However, I do want to give them props for not falling into the absurdity of reporting the 72.6% from the original study, implying that they have that level of precision. NTSHA may be a bit alarmist, but at least they understand the concept of rounding and precision.
Note that in fairness to the actual NTSHA scientists, Decina et al., there is nothing in their line of research that suggests the authors are trying to create propaganda. Perhaps it would have been useful if the 2002 research protocol had called for separating minor problems from those that made catastrophic failure likely, but that was a limitation of the study. Readers more familiar with the anti-tobacco (anti-soda, etc. etc.) “research” in which the authors are clearly aggressively trying to write propaganda will notice the contrast.
An additional point on the topic: If the statistic were really an accurate picture of frequent current important failure, it would represent a remarkable process failure or equipment design failure. That is, if 3/4 of parents really used this equipment in a way that was destined to fail if needed then the equipment design was terrible and/or some kind of professional intervention was needed (e.g., since it is accepted that the equipment be required by law then formal instruction or sign-off by safety personnel or licensed installers should be required too, since the requirement would be 3/4 moot otherwise). And yet it gets blamed on operator error and it is considered acceptable to just lecture the operators (parents) for installing the seats incorrectly.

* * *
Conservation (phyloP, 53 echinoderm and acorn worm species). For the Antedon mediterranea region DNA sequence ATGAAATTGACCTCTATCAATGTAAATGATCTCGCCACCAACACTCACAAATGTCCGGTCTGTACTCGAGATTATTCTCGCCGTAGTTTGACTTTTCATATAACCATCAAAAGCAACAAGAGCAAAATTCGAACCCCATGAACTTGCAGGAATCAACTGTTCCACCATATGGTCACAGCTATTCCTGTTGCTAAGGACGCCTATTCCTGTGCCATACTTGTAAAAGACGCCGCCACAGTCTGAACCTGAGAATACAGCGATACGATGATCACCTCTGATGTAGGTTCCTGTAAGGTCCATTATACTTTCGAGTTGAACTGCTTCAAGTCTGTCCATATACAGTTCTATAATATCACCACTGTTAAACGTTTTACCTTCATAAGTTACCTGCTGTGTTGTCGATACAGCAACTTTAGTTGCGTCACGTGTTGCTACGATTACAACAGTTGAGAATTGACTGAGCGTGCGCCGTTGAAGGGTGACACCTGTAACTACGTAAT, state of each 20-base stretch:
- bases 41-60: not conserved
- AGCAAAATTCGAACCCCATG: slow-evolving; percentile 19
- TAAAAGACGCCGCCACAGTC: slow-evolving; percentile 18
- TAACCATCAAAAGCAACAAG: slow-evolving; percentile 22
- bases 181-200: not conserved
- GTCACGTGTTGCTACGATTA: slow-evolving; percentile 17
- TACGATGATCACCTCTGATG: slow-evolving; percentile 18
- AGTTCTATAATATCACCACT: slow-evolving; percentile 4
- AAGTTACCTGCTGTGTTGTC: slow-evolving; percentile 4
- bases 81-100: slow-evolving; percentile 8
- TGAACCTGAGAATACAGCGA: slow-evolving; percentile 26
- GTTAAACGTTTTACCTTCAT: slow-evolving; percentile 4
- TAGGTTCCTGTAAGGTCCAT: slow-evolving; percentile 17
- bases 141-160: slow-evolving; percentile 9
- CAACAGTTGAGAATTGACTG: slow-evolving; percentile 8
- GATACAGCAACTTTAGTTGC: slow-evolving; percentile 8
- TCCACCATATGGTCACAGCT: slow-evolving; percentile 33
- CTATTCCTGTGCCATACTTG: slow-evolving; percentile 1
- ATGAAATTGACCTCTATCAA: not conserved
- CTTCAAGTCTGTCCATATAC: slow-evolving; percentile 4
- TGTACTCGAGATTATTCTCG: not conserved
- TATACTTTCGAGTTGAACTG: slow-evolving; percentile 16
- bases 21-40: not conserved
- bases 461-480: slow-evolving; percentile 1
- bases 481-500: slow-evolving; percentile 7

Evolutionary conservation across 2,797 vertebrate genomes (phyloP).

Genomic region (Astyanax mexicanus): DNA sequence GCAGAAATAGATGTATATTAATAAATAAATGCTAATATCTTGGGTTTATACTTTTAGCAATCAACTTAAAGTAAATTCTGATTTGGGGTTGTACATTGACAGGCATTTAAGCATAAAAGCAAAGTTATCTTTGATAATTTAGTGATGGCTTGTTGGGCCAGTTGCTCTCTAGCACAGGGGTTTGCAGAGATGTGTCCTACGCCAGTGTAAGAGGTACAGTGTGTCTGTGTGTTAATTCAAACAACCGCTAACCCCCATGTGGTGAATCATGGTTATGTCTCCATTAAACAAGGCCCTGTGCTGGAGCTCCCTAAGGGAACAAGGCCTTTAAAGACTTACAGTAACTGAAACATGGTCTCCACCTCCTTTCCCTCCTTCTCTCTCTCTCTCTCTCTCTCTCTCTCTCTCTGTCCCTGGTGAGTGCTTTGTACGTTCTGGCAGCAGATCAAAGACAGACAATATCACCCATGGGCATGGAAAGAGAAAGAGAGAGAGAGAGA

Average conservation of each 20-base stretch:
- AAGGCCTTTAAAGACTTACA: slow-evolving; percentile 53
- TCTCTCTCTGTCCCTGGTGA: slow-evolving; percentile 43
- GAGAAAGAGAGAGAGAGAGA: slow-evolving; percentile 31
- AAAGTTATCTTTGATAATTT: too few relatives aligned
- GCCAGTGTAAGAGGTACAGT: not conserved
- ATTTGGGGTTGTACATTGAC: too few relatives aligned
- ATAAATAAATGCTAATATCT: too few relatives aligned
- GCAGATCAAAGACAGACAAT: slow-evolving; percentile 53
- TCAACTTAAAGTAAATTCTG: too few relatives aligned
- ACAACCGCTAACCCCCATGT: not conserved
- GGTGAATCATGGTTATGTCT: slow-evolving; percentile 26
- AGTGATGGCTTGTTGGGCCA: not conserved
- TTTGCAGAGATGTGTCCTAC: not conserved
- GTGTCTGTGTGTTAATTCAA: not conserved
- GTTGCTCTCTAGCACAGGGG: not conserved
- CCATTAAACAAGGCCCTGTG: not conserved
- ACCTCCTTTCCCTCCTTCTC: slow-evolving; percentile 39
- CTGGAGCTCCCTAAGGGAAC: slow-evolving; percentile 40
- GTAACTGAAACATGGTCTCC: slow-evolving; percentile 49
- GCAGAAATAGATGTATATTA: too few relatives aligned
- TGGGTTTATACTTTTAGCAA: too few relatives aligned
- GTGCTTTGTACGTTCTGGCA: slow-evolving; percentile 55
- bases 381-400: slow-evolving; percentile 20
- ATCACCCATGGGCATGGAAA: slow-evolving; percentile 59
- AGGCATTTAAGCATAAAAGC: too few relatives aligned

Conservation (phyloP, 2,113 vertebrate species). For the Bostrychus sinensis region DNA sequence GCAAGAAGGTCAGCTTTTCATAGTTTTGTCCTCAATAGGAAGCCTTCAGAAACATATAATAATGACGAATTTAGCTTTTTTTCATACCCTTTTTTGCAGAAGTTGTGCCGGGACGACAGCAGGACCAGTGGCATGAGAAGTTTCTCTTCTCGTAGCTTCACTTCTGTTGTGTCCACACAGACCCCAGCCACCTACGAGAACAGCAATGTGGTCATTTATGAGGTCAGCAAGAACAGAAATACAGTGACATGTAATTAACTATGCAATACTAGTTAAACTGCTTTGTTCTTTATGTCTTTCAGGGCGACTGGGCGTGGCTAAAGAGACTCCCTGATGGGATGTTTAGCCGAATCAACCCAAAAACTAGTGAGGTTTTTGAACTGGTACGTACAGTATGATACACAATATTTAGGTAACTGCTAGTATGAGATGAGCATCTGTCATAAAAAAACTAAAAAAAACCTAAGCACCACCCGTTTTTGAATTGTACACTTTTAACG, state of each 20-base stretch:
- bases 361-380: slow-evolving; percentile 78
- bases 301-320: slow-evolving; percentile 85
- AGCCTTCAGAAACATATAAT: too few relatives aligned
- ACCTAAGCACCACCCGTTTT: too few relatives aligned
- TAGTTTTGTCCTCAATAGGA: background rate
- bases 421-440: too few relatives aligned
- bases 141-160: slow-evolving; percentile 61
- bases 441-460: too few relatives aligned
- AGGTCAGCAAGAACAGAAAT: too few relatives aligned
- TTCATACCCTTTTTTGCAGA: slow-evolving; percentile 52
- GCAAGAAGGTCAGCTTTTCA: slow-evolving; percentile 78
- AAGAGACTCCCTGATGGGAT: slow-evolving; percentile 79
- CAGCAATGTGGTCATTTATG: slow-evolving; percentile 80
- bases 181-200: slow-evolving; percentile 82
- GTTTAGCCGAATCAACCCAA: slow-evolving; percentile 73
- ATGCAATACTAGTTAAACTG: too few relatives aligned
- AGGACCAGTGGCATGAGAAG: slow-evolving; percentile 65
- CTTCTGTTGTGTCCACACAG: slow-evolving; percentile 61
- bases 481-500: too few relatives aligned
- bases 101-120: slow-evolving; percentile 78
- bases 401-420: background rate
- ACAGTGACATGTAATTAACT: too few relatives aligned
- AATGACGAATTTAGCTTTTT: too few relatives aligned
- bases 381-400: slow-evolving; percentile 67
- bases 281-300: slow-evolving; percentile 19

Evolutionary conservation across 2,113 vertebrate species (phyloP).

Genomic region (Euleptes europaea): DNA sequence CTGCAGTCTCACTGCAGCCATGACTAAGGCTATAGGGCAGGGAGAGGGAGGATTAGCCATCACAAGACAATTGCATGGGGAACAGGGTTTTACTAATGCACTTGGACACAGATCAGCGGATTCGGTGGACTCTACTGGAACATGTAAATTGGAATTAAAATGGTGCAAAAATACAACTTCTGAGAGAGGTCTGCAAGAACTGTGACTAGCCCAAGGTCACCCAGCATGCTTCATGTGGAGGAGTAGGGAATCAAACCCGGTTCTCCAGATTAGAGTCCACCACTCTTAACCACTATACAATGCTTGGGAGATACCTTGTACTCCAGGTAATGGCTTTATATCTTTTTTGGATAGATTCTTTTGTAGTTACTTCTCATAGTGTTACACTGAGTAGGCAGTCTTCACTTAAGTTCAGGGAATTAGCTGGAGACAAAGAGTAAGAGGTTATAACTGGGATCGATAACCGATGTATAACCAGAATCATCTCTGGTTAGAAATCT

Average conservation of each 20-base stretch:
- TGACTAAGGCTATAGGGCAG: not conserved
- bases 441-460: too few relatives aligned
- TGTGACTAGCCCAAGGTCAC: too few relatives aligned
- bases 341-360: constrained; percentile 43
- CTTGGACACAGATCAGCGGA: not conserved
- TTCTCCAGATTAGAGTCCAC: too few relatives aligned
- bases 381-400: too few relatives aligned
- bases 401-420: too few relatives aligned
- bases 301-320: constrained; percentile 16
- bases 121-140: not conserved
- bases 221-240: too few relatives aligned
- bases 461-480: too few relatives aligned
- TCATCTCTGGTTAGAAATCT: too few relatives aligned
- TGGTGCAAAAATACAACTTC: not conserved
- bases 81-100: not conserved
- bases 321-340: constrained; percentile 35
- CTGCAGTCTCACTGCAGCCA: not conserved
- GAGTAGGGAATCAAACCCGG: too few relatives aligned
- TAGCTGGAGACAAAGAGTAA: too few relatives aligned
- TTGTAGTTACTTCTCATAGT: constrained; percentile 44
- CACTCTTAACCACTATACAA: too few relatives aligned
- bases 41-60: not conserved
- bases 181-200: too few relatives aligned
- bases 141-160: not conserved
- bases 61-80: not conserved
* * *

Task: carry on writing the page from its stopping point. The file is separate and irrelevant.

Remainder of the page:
But in this case or any other, if 3/4 of operators are doing the wrong thing, then it is not really their fault. It is a design flaw. Do you ever notice those situations where in some place where the public/customers interact with an installed system, and there there is a sign scrawled emphatically telling people what to do, such as “insert card HERE!!!!!” or “DO’NT Use THIS DooR”, directing them away from the obvious choice that everyone seems to try because it looks right. This is usually accompanied by some nearby clerk who expresses exasperation about how *everybody* is so clueless that they cannot figure it out. Somehow it does not seem to cross anyone’s mind that the hardware/layout or process is what needs fixing, not the skills and intuitions of the majority of the population.
[Note: operator error is often referred to, rather strangely, as “human error”, as in “the crash was caused by human error”. This seems to imply that the hardware and non-proximate decisions (systems) were designed by chimpanzees or maybe cows, which I will grant sometimes does seem to be the case. Also, credit to this taxonomy of causes of accidents goes to sociologist Charles Perrow, who also noted that there are very few accidents that do not have multiple component causes (epidemiology talk, not his language) such that hardware/design, systems, and operator decisions all contributed.]